The Week in Art

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Saving the art world’s self-employed

This week, we explore the devastating effects of the coronavirus (Covid-19) on art communities, and particularly the wealth of self-employed workers in the art world. We hear about the support packages for people working in the visual arts in Germany, we discuss the precarious position of artists in the UK and we hear about a petition highlighting the fact that galleries in New York and their teams of workers may not benefit from the relief initiatives for small businesses recently announced by the New York mayor Bill de Blasio. Plus, we have the latest in our new series in which focus on works behind the doors of museums that have closed due to the coronavirus, this week with Zoe Whitley, the new director of the Chisenhale Gallery in London. Whitley discusses a springtime gem from the Smithsonian American Art Museum, Alma Thomas's Wind and Crepe Myrtle Concerto (1973).


More Episodes

12/10/2021

Walt Disney at The Met. Plus, Matisse in Baltimore and Josef Albers's lithographs

This week: the French decorative art that inspired Walt Disney, Henri Matisse’s collaboration over 40 years with the Baltimore art collector Etta Cone, and Josef Albers’s prints.The Art Newspaper’s deputy digital editor, Aimee Dawson speaks to Wolf Burchard, a curator at the Metropolitan Museum of Art, about Inspiring Walt Disney: The Animation of French Decorative Arts, which opens today, 10 December and travels next year to the Wallace Collection, London. As the Baltimore Museum of Art opens its new Ruth R. Marder Center for Matisse Studies, with around 2,500-square-feet of space dedicated to the research and display of the art of Henri Matisse, on 12 December, Ben Luke discusses the French artist’s special relationship with the Baltimore-based collector Etta Cone, which is the foundation of the museum’s huge collection of Matisse’s works in all media. And in this episode’s Work of the Week, the gallerist Alan Cristea talks about Josef Albers’s Graphic Tectonic lithographs, and their relationship to his wider printmaking activity and his celebrated Homage to the Square series, as a show of Albers’s early- and mid-career prints opens at Cristea Roberts in London.Inspiring Walt Disney: The Animation of French Decorative Arts, Metropolitan Museum of Art, New York, 10 December-6 March 2022; Wallace Collection, London, 6 April-16 October 2022. Our Work of the Week featuring The Swing by Fragonard, from 5 November.The Ruth R. Marder Center for Matisse Studies opens on 12 December. A Modern Influence: Henri Matisse, Etta Cone, and Baltimore, Baltimore Museum of Art, until 2 January 2022.Josef Albers: Discovery and Invention, The Early Graphic Works, Cristea Roberts, London 10 December-22 January (gallery closed 20 December-3 January). Anni and Josef Albers: Art and Life, Musée d’Art Moderne de la Ville de Paris (MAM), Paris, until 9 January.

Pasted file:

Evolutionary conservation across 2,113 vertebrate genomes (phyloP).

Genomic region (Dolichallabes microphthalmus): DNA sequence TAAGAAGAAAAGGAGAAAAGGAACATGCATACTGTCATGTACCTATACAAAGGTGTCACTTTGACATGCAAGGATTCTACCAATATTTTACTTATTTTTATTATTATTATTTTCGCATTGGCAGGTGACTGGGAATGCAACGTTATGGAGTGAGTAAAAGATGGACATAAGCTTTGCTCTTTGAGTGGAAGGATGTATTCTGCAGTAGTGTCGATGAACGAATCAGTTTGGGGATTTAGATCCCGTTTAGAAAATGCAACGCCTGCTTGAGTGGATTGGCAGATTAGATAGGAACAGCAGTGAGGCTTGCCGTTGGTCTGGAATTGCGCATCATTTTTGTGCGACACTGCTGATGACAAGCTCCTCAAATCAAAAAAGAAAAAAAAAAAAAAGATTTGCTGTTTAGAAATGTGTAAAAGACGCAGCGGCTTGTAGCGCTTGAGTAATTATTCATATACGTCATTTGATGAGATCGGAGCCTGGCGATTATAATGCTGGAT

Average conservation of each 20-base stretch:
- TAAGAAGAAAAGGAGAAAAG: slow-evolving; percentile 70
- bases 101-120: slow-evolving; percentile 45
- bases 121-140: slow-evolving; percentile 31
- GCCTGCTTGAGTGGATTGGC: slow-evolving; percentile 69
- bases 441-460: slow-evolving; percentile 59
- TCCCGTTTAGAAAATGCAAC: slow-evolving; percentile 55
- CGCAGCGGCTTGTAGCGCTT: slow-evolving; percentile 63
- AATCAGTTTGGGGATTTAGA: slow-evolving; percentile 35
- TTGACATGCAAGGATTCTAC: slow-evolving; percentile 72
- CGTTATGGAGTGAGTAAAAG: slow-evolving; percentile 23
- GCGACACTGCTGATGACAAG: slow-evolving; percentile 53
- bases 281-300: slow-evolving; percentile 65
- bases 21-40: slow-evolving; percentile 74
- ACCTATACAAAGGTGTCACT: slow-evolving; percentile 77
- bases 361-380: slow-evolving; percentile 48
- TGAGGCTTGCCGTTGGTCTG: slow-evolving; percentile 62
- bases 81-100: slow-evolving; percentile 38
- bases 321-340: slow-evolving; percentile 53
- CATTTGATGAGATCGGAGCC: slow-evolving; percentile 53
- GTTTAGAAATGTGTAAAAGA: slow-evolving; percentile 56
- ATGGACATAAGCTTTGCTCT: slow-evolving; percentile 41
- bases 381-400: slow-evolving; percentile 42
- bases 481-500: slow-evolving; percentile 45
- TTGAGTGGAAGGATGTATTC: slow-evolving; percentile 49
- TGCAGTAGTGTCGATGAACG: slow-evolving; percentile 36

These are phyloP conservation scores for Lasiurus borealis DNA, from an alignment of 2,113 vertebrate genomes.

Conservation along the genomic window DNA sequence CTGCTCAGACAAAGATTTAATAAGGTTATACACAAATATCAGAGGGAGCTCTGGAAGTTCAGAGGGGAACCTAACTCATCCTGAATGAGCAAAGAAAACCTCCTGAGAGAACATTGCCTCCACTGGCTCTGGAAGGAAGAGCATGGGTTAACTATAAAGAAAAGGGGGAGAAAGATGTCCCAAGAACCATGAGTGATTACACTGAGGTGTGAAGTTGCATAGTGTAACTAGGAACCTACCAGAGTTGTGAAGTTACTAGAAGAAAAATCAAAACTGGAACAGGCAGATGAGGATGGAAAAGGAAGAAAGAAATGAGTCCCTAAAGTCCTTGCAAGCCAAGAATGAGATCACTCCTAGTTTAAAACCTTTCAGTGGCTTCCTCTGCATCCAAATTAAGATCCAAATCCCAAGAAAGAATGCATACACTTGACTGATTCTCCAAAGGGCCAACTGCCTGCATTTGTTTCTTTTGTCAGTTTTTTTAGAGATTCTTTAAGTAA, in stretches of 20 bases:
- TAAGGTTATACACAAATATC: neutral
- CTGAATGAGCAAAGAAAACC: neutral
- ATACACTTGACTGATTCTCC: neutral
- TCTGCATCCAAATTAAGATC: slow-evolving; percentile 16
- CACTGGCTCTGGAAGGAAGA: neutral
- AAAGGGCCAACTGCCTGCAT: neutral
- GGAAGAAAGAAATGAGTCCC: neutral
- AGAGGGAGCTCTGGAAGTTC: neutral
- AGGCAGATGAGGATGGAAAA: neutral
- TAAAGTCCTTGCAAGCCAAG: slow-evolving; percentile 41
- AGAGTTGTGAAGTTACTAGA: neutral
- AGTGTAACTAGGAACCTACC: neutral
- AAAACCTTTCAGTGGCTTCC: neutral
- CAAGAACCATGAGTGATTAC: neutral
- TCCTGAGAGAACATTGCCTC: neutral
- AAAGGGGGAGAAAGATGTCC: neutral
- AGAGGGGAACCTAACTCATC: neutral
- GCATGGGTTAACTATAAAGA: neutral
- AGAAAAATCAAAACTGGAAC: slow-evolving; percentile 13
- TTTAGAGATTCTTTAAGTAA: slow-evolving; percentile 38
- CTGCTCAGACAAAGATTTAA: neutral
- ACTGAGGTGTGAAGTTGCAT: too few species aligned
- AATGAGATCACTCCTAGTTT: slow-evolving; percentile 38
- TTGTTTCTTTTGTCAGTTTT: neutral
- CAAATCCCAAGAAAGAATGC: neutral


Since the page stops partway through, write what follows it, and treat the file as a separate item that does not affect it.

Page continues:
12/3/2021

Art Basel in Miami Beach and the story of art fairs. Plus, Caribbean-British art, and Marco Brambilla's VR work

This week, as Art Basel in Miami Beach opens, we discuss a new book, The Art Fair Story: A Rollercoaster Ride, with its author Melanie Gerlis, art market columnist at the Financial Times and editor-at-large at The Art Newspaper. Melanie ponders the past, present and future of art fairs. A huge new show, Life Between Islands: Caribbean-British Art 1950s-Now has just opened at Tate Britain in London, and we talk to its curators, Alex Farquharson, the director of Tate Britain, and David A Bailey, the artistic director of the International Curators Forum and the organiser of numerous seminal exhibitions on diaspora and Black representation in art. And in this episode’s Work of the Week, we’re back in Miami—our deputy digital editor Aimee Dawson talks to the artist Marco Brambilla about Heaven’s Gate, his new virtual reality work at the Pérez Art Museum.The Art Fair Story: A Rollercoaster Ride by Melanie Gerlis is published by Lund Humphries and priced £19.99 in the UK, $34.99 in the US and $46.99 in Canada.Life Between Islands: Caribbean-British Art, 1950s-Now is at Tate Britain until 3 April 2022. David A Bailey’s book with Allison Thompson, Liberation Begins in the Imagination—an anthology of writings on Caribbean-British art and culture—is also published by Tate and priced £30.Marco Brambilla: Heaven’s Gate is at the Pérez Art Museum Miami until 1 February next year. An in-depth review of Heaven’s Gate by The Art Newspaper’s XR Panel can be found at theartnewspaper.com or on our apps for iOS and Android.